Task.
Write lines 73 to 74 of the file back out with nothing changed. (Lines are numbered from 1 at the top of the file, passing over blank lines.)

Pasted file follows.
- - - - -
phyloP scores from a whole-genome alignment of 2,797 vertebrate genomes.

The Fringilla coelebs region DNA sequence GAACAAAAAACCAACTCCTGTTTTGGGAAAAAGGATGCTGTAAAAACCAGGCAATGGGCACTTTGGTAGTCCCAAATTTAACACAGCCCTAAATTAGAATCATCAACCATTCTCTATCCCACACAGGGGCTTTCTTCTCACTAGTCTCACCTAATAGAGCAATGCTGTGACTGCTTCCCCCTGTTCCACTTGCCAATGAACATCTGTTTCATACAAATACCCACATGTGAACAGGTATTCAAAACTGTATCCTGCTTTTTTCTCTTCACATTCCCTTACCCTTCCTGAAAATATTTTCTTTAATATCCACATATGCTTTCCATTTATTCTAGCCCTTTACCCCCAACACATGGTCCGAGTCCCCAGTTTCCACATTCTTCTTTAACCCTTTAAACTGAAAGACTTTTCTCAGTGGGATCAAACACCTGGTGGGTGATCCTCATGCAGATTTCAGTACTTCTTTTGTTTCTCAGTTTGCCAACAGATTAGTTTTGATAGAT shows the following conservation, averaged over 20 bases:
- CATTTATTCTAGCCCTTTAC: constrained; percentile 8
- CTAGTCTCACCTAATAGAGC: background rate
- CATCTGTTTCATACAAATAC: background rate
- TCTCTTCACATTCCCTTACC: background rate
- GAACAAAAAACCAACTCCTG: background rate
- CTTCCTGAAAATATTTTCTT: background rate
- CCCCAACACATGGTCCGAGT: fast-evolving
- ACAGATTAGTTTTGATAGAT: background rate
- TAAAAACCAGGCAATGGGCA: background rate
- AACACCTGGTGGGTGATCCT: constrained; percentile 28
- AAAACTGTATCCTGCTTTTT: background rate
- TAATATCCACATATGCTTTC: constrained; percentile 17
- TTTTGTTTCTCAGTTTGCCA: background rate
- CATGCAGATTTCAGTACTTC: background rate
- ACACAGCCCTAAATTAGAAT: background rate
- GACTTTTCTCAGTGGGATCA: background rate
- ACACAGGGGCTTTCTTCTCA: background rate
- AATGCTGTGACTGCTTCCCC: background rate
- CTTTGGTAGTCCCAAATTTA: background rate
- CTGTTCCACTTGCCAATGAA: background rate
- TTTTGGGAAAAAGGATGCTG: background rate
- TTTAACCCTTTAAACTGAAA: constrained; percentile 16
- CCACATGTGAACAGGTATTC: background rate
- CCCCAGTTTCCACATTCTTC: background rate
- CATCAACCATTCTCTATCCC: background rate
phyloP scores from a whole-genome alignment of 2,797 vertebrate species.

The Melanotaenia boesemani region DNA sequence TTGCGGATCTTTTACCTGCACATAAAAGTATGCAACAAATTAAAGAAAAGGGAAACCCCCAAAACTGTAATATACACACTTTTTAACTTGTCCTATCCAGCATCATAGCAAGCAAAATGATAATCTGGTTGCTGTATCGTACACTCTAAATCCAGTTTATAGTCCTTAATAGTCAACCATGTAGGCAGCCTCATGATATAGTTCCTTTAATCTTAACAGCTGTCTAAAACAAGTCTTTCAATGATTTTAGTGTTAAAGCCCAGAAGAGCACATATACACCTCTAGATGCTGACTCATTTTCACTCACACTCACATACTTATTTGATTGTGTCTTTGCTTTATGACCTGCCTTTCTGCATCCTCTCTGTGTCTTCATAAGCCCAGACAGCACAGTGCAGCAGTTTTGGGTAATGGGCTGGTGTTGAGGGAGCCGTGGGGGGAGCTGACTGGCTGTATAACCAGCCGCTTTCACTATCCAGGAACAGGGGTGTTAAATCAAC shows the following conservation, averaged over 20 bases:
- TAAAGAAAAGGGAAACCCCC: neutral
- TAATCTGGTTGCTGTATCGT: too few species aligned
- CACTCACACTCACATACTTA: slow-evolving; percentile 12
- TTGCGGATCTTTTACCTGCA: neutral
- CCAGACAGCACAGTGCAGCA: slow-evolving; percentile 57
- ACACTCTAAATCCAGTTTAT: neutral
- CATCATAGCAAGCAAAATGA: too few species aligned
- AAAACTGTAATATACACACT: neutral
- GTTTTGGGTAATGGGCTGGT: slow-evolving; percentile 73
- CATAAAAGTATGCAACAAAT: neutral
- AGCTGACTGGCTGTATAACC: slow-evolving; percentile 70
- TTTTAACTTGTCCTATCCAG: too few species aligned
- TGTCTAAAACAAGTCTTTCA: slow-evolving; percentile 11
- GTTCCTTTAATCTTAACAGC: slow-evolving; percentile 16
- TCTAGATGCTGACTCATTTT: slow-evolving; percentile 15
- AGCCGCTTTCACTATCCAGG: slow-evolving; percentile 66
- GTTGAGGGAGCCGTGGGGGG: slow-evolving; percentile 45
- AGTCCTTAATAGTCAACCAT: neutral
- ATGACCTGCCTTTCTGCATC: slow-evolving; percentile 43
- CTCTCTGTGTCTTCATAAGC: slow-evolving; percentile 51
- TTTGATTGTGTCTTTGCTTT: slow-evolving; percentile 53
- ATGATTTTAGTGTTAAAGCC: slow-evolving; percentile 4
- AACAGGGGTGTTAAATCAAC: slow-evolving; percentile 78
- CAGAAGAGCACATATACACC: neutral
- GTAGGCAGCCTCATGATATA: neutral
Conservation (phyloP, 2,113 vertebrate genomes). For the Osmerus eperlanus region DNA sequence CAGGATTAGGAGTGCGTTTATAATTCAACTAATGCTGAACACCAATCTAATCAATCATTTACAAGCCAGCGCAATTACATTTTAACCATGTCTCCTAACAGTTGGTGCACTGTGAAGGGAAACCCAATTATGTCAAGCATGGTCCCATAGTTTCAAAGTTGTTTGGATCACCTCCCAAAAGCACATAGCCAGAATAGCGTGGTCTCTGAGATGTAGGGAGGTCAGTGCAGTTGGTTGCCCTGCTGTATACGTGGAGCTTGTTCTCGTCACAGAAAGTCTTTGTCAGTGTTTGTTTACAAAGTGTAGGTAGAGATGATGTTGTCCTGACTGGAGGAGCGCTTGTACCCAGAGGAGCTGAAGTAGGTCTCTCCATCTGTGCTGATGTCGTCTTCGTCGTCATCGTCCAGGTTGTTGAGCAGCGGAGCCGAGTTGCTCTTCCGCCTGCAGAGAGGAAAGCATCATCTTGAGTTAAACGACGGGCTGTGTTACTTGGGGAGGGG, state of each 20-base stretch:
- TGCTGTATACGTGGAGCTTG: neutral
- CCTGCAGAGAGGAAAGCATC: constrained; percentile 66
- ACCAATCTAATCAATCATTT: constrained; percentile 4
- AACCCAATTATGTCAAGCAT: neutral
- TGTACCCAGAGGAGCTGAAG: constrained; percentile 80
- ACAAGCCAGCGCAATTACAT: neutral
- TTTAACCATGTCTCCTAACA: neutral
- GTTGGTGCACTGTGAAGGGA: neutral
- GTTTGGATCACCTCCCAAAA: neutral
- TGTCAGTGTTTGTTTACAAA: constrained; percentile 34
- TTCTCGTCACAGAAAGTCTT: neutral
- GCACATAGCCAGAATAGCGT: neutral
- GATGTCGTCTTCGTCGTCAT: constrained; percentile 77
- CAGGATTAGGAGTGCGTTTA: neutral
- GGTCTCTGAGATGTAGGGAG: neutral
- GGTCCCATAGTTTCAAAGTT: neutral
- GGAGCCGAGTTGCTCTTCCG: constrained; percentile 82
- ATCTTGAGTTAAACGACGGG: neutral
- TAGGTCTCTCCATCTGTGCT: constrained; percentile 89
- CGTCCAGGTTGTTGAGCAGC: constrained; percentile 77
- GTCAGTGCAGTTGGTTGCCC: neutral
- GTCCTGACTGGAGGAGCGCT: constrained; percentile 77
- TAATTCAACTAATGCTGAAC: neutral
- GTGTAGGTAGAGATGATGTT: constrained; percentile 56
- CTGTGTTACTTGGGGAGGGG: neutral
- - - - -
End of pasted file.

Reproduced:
- ATCTTGAGTTAAACGACGGG: neutral
- TAGGTCTCTCCATCTGTGCT: constrained; percentile 89